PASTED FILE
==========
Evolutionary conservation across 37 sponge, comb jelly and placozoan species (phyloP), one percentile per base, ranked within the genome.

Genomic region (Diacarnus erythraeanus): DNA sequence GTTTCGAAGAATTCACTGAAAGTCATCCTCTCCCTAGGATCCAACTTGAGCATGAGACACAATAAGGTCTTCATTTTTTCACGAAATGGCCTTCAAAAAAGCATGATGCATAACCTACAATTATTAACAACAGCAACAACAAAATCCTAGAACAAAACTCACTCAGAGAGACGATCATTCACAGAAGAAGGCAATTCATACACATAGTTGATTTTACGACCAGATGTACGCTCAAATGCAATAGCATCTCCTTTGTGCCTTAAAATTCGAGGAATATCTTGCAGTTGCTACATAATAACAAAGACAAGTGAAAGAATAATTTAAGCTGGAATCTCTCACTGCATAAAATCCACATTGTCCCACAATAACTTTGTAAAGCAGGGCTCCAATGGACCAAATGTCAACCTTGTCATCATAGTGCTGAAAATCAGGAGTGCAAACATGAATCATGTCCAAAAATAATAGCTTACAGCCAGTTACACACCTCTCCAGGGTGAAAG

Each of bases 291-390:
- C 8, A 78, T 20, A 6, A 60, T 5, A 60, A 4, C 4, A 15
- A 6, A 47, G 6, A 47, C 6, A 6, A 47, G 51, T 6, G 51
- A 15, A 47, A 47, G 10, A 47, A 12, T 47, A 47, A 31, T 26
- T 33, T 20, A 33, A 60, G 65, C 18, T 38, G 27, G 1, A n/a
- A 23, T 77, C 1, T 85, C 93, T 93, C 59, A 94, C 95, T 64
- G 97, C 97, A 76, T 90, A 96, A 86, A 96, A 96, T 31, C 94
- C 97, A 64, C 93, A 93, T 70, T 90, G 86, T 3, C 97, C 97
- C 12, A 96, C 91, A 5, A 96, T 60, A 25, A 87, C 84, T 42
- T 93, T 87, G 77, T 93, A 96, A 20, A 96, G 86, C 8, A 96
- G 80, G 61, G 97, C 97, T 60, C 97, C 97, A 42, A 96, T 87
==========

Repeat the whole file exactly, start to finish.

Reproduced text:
Evolutionary conservation across 37 sponge, comb jelly and placozoan species (phyloP), one percentile per base, ranked within the genome.

Genomic region (Diacarnus erythraeanus): DNA sequence GTTTCGAAGAATTCACTGAAAGTCATCCTCTCCCTAGGATCCAACTTGAGCATGAGACACAATAAGGTCTTCATTTTTTCACGAAATGGCCTTCAAAAAAGCATGATGCATAACCTACAATTATTAACAACAGCAACAACAAAATCCTAGAACAAAACTCACTCAGAGAGACGATCATTCACAGAAGAAGGCAATTCATACACATAGTTGATTTTACGACCAGATGTACGCTCAAATGCAATAGCATCTCCTTTGTGCCTTAAAATTCGAGGAATATCTTGCAGTTGCTACATAATAACAAAGACAAGTGAAAGAATAATTTAAGCTGGAATCTCTCACTGCATAAAATCCACATTGTCCCACAATAACTTTGTAAAGCAGGGCTCCAATGGACCAAATGTCAACCTTGTCATCATAGTGCTGAAAATCAGGAGTGCAAACATGAATCATGTCCAAAAATAATAGCTTACAGCCAGTTACACACCTCTCCAGGGTGAAAG

Each of bases 291-390:
- C 8, A 78, T 20, A 6, A 60, T 5, A 60, A 4, C 4, A 15
- A 6, A 47, G 6, A 47, C 6, A 6, A 47, G 51, T 6, G 51
- A 15, A 47, A 47, G 10, A 47, A 12, T 47, A 47, A 31, T 26
- T 33, T 20, A 33, A 60, G 65, C 18, T 38, G 27, G 1, A n/a
- A 23, T 77, C 1, T 85, C 93, T 93, C 59, A 94, C 95, T 64
- G 97, C 97, A 76, T 90, A 96, A 86, A 96, A 96, T 31, C 94
- C 97, A 64, C 93, A 93, T 70, T 90, G 86, T 3, C 97, C 97
- C 12, A 96, C 91, A 5, A 96, T 60, A 25, A 87, C 84, T 42
- T 93, T 87, G 77, T 93, A 96, A 20, A 96, G 86, C 8, A 96
- G 80, G 61, G 97, C 97, T 60, C 97, C 97, A 42, A 96, T 87